- Says Cuts to Make Execution Difficult if not Impossible
By Nse Anthony-Uko
(Sundiata Post) – President Muhammadu Buhari has warned that the cuts in the budgetary allocations of 4,700 projects by the National Assembly will make those projects difficult, if not impossible to execute.
Buhari who signed the 2018 Appropriation Bill into law on Wednesday, faulted the rationale behind the National Assembly cutting allocations off some projects and introducing new ones without giving consideration to importance of such projects.
The president said that the logic behind the Constitutional direction that budgets should be proposed by the Executive is that it is the Executive that knows and defines its policies and projects.
The National Assembly made cuts amounting to N347 billion in the allocations to 4,700 projects submitted to them for consideration and introduced 6,403 projects of their own amounting to N578 billion, thus raising the budget from N8.6 trillion submitted to them in November 2017, to N9.12 trillion.
“I am concerned about some of the changes that the National Assembly has made to the budget proposals that I presented. The logic behind the Constitutional direction that budgets should be proposed by the Executive is that it is the Executive that knows and defines its policies and projects. Unfortunately, that has not been given much regard in what has been sent to me.
“Many of the projects cut are critical and may be difficult, if not impossible, to implement with the reduced allocation. Some of the new projects inserted by the National Assembly have not been properly conceptualised, designed and cost and will, therefore, be difficult to execute.
“Furthermore, many of these new projects introduced by the National Assembly have been added to the budgets of most MDAs with no consideration for institutional capacity to execute them or the incremental recurrent expenditure that may be required,” the president stated.
He explained that some of the new projects included by the NASS relate to matters that are the responsibility of the States and Local Governments, and for which the Federal Government should therefore not be unduly burdened.
The president said he would seek remedy.
“It is my intention to seek to remedy some of the most critical of these issues through a supplementary and/or amendment budget which I hope the National Assembly will be able to expeditiously consider.”
Examples of projects which cuts were made as highlighted by the president are as follows: The provisions for some nationally/regionally strategic infrastructure projects such as Counter-part funding for the Mambilla Power Plant, Second Niger Bridge/ancillary roads, the East-West Road, Bonny-Bodo Road, Lagos-Ibadan Expressway and Itakpe-Ajaokuta Rail Project were cut by an aggregate of N11.5 billion.
Similarly, provisions for some ongoing critical infrastructure projects in the FCT, Abuja especially major arterial roads and the mass transit rail project, were cut by a total of N7.5 billion.
The provision for Rehabilitation and Additional Security Measures for the United Nations Building by the FCT, Abuja was cut by N3.9 billion from N4 billion to N100 million; this will make it impossible for the Federal Government of Nigeria to fulfill its commitment to the United Nations on this project.
The provisions for various Strategic Interventions in the health sector such as the upgrade of some tertiary health institutions, transport and storage of vaccines through the cold chain supply system, provision of anti-retroviral drugs for persons on treatment, establishment of chemotherapy centres and procurement of dialysis consumables were cut by an aggregate amount of N7.45 billion.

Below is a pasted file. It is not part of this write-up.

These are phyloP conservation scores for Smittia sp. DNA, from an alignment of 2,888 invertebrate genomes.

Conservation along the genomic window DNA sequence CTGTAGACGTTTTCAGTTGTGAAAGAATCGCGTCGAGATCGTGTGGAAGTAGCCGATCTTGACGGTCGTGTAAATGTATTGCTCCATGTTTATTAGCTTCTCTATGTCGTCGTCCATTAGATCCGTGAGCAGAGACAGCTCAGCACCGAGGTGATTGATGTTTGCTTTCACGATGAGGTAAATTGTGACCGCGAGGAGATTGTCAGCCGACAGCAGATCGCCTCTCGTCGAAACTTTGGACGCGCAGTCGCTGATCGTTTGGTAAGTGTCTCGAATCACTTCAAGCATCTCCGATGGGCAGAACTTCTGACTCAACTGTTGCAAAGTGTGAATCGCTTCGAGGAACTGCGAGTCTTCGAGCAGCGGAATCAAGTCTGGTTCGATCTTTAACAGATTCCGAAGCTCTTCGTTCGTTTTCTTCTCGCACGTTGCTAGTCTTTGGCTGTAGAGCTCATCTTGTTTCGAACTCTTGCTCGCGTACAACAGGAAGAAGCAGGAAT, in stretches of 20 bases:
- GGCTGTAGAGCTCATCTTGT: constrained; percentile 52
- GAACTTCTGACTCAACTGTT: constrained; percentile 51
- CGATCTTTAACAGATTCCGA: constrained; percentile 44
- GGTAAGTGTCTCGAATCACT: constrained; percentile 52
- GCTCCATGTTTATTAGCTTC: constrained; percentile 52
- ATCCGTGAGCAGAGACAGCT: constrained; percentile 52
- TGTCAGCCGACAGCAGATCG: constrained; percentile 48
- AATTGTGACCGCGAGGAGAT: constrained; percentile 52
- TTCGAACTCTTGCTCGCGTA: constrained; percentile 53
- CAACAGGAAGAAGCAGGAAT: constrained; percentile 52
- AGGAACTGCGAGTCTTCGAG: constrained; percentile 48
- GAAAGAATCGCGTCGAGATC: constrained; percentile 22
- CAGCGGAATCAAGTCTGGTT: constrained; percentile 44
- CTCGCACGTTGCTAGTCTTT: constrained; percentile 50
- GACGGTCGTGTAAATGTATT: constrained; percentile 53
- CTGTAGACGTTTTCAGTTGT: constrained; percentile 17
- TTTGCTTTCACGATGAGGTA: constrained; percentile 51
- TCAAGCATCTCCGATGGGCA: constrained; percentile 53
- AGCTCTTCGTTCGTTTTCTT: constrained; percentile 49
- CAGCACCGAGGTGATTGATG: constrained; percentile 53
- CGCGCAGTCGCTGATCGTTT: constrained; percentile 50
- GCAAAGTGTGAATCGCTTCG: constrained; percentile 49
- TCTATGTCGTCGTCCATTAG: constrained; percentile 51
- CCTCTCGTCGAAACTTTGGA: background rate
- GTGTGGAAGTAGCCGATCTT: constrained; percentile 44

The provision for security infrastructure in the 104 Unity Schools across the country was cut by N3 billion at a time when securing our students against acts of terrorism ought to be a major concern of government.
The provision for the Federal Government’s National Housing Programme was cut by N8.7 billion.
At a time when we are working with Labour to address compensation-related issues, a total of N5 billion was cut from the provisions for Pension Redemption Fund and Public Service Wage Adjustment.
The provisions for Export Expansion Grant (EEG) and Special Economic Zones/Industrial Parks, which are key industrialization initiatives of this Administration, were cut by a total of N14.5 billion.
The provision for Construction of the Terminal Building at Enugu Airport was cut from N2 billion to N500 million which will further delay the completion of this critical project.
The Take-off Grant for the Maritime University in Delta State, a key strategic initiative of the Federal Government, was cut from N5 billion to N3.4 billion
About seventy (70) new road projects have been inserted into the budget of the Federal Ministry of Power, Works and Housing. In doing so, the National Assembly applied some of the additional funds expected from the upward review of the oil price benchmark to the Ministry’s vote.
Regrettably, however, in order to make provision for some of the new roads, the amounts allocated to some strategic major roads have been cut by the National Assembly.
Another area of concern is the increase by the National Assembly of the provisions for Statutory Transfers by an aggregate of N73.96 billion. Most of these increases are for recurrent expenditure at a time we are trying to keep down the cost of governance.
An example of this increase is the budget of the National Assembly itself which has increased by N14.5 billion, from N125 billion to N139.5 billion without any discussion with the Executive.
Notwithstanding the above-stated observations, I have decided to sign the 2018 Budget in order not to further slowdown the pace of recovery of our economy, which has doubtlessly been affected by the delay in passing the budget.